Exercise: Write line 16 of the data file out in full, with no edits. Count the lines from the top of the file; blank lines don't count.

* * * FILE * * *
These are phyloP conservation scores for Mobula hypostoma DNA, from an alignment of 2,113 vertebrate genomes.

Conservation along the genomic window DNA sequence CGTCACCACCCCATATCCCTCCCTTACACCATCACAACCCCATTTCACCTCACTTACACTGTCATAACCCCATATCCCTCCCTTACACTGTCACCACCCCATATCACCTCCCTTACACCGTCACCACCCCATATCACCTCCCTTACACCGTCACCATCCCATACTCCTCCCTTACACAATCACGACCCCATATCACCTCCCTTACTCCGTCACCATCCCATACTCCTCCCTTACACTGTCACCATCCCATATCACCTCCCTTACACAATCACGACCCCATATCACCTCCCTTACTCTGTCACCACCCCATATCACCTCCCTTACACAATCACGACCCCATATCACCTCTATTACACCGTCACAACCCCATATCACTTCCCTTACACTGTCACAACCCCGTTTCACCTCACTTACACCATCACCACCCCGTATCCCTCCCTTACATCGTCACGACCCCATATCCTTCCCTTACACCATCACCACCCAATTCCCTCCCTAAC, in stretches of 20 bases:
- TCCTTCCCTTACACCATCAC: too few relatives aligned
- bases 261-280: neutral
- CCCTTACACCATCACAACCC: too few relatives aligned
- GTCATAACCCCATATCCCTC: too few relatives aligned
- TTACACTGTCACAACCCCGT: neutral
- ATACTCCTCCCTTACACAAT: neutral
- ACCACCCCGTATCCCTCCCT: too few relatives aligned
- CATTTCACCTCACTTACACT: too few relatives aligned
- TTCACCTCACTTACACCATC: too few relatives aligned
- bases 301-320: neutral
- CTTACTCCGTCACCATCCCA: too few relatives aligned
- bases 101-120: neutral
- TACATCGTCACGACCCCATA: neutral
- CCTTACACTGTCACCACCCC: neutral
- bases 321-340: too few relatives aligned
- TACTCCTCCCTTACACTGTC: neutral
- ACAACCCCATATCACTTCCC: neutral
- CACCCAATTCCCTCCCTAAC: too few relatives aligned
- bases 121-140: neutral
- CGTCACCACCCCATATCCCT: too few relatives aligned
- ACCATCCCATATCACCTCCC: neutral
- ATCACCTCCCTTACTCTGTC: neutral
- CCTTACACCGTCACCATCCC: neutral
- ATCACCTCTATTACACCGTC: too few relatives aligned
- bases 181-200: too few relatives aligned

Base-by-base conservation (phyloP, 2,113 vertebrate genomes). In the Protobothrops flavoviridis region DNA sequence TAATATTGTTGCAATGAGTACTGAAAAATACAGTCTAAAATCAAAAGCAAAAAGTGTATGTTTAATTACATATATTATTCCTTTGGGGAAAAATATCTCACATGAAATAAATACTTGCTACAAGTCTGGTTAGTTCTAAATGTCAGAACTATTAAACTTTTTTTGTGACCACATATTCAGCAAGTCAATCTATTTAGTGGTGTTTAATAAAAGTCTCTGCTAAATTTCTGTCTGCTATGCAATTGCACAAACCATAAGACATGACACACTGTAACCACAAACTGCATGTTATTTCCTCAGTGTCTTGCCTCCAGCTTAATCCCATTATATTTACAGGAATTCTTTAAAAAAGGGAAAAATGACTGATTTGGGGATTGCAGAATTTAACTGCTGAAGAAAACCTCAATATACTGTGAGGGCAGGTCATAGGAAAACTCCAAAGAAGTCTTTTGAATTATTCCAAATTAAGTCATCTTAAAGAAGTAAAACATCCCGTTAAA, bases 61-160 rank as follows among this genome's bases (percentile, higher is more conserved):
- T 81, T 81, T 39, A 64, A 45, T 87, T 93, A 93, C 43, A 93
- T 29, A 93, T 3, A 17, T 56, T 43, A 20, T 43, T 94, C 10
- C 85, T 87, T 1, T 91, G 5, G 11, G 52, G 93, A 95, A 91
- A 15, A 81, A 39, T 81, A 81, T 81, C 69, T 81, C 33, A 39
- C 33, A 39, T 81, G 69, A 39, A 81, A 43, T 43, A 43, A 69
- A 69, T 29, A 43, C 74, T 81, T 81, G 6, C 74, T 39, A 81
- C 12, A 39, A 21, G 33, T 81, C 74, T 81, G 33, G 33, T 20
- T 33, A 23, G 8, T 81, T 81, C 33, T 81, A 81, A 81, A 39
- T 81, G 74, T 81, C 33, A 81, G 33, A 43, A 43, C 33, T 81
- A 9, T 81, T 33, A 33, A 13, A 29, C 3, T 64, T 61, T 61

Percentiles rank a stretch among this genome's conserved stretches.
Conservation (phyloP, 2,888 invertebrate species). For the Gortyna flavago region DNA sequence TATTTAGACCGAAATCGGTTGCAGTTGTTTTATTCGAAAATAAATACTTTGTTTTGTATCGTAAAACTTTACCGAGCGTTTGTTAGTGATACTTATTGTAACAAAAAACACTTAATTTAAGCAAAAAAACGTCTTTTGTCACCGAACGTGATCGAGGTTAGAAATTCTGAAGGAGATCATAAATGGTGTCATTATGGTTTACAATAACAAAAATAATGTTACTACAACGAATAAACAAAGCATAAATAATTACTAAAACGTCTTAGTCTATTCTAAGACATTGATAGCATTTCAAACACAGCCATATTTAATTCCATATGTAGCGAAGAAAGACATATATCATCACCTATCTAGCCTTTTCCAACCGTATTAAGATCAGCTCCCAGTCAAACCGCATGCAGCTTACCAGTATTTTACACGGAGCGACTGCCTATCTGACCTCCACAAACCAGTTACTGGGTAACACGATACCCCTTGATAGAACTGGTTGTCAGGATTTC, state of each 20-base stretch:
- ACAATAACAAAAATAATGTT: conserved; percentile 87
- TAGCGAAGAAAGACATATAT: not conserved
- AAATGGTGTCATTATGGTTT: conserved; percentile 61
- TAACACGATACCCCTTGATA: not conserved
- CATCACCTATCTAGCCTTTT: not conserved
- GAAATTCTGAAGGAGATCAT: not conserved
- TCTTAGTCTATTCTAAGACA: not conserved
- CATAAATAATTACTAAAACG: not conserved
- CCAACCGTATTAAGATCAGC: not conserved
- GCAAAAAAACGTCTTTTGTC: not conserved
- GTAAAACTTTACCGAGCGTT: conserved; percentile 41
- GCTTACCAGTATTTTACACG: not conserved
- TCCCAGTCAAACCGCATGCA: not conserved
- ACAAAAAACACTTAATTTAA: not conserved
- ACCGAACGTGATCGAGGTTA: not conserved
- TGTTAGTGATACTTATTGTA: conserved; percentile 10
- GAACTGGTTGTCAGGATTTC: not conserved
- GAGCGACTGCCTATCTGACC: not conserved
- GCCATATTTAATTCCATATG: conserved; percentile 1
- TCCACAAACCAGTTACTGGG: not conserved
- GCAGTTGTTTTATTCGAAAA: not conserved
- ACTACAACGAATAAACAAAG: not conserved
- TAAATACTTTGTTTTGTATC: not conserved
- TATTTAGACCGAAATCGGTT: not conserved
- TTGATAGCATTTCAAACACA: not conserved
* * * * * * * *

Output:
- CCTTACACTGTCACCACCCC: neutral